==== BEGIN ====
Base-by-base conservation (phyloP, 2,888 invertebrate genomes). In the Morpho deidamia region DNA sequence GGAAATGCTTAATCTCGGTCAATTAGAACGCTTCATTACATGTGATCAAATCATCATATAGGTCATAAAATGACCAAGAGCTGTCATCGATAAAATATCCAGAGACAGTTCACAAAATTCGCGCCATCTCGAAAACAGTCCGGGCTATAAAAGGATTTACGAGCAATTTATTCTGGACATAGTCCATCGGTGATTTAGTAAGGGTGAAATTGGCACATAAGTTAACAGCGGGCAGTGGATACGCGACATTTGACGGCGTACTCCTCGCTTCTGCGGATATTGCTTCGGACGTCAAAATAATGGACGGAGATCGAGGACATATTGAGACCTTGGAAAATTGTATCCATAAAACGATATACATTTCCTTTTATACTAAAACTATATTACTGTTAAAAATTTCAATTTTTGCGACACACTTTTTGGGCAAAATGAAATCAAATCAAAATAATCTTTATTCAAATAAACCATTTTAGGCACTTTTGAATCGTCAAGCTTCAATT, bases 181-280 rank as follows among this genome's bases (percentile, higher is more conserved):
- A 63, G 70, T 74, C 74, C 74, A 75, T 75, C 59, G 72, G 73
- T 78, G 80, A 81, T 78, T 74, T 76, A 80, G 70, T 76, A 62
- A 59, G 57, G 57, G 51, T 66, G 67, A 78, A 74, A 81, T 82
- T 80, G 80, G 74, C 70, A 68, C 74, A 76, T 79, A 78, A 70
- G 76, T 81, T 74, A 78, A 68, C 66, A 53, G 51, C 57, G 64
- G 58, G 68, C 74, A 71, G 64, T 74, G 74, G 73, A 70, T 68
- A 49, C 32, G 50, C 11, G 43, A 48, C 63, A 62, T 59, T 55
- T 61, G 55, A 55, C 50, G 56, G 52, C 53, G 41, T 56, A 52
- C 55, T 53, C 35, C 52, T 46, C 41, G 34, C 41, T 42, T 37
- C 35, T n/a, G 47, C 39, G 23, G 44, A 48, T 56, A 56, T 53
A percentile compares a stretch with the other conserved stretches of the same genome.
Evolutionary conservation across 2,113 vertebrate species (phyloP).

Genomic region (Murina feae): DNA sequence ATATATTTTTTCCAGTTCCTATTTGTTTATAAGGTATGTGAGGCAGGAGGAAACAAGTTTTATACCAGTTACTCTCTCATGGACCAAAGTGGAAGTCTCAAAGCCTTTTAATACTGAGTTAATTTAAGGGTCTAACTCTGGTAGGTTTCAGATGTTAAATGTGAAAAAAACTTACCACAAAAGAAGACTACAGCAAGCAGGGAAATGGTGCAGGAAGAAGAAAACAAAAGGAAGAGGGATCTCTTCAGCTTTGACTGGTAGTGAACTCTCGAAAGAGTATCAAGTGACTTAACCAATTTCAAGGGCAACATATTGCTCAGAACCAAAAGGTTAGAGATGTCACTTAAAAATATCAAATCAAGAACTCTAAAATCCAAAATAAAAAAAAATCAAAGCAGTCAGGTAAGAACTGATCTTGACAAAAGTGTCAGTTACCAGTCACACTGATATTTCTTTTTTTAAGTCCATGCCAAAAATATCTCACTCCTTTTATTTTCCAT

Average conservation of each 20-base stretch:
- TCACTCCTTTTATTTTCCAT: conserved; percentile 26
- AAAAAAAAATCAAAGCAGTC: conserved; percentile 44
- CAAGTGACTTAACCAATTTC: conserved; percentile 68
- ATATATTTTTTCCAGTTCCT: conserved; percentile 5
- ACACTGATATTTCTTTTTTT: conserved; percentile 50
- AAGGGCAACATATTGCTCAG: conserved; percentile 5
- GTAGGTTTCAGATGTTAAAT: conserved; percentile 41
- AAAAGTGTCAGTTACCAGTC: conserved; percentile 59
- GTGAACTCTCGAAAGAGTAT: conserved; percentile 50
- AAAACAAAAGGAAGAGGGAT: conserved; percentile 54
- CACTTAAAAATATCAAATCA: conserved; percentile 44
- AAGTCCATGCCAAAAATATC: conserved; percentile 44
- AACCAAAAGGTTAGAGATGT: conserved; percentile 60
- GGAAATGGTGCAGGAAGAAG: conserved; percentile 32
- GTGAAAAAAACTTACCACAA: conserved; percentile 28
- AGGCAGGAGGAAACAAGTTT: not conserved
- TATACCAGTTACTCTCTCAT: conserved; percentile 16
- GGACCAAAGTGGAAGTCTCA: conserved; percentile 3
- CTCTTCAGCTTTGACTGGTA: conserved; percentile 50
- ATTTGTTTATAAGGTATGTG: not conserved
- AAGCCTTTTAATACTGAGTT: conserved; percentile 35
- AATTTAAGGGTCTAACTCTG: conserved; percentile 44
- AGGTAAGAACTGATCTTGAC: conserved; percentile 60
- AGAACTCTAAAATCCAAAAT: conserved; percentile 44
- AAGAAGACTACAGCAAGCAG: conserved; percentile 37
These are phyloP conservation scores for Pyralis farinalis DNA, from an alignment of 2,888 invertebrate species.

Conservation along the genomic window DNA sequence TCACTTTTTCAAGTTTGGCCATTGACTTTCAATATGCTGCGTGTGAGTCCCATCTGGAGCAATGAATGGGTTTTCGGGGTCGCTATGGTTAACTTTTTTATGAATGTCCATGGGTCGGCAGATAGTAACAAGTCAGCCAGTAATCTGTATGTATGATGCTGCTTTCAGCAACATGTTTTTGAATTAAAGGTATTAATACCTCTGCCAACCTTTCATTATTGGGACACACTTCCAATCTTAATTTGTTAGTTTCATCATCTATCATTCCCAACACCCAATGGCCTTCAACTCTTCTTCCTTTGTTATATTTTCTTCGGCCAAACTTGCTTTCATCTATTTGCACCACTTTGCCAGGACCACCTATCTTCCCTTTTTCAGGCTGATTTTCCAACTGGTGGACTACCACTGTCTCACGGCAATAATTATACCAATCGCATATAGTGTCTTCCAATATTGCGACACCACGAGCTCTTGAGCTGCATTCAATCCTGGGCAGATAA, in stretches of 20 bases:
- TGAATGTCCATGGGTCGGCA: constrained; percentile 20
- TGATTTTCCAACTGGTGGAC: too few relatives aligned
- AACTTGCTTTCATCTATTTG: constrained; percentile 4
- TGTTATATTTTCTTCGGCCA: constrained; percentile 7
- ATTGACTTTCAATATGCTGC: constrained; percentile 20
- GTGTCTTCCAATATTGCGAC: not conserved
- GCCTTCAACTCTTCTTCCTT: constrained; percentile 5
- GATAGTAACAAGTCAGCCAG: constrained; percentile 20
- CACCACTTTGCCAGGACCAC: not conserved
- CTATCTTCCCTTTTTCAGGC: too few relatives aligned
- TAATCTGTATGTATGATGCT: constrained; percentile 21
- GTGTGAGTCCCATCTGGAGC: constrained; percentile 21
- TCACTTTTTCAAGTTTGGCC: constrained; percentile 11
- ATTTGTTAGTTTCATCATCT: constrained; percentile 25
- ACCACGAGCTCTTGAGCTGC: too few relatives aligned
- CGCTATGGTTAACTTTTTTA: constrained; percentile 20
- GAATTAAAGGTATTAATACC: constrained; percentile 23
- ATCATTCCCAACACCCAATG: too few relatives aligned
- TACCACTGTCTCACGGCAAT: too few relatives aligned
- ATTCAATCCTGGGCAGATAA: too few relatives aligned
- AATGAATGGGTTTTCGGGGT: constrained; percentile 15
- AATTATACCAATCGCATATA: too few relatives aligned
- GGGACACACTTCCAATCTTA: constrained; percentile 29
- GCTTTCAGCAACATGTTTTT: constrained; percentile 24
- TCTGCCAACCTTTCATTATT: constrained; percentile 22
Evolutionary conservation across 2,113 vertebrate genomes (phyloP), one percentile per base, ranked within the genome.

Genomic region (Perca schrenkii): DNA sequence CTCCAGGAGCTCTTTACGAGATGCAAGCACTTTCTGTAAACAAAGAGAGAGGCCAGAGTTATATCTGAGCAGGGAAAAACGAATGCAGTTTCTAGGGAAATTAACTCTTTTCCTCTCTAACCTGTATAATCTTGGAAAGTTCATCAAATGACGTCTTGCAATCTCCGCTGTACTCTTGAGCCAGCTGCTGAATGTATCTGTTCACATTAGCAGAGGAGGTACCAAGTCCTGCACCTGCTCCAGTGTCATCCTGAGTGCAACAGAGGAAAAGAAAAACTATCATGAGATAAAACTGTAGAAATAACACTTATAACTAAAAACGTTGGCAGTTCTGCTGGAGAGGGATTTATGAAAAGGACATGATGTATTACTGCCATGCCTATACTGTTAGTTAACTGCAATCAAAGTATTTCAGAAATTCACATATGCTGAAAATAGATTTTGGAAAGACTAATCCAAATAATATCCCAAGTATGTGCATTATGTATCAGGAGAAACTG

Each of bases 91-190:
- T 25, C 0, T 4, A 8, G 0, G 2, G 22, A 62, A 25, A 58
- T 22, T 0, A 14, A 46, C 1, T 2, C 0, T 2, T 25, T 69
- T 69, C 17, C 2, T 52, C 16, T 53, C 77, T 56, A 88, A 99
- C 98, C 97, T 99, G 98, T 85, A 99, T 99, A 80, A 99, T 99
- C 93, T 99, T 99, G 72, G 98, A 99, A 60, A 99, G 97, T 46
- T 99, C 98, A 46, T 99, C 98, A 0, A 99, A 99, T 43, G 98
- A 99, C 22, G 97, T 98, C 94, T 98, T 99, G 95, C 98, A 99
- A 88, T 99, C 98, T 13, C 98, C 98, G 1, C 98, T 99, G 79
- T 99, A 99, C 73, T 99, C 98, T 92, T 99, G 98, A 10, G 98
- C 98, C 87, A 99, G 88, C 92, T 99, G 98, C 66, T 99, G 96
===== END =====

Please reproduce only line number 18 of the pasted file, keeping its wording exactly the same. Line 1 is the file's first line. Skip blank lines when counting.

- CAAGTGACTTAACCAATTTC: conserved; percentile 68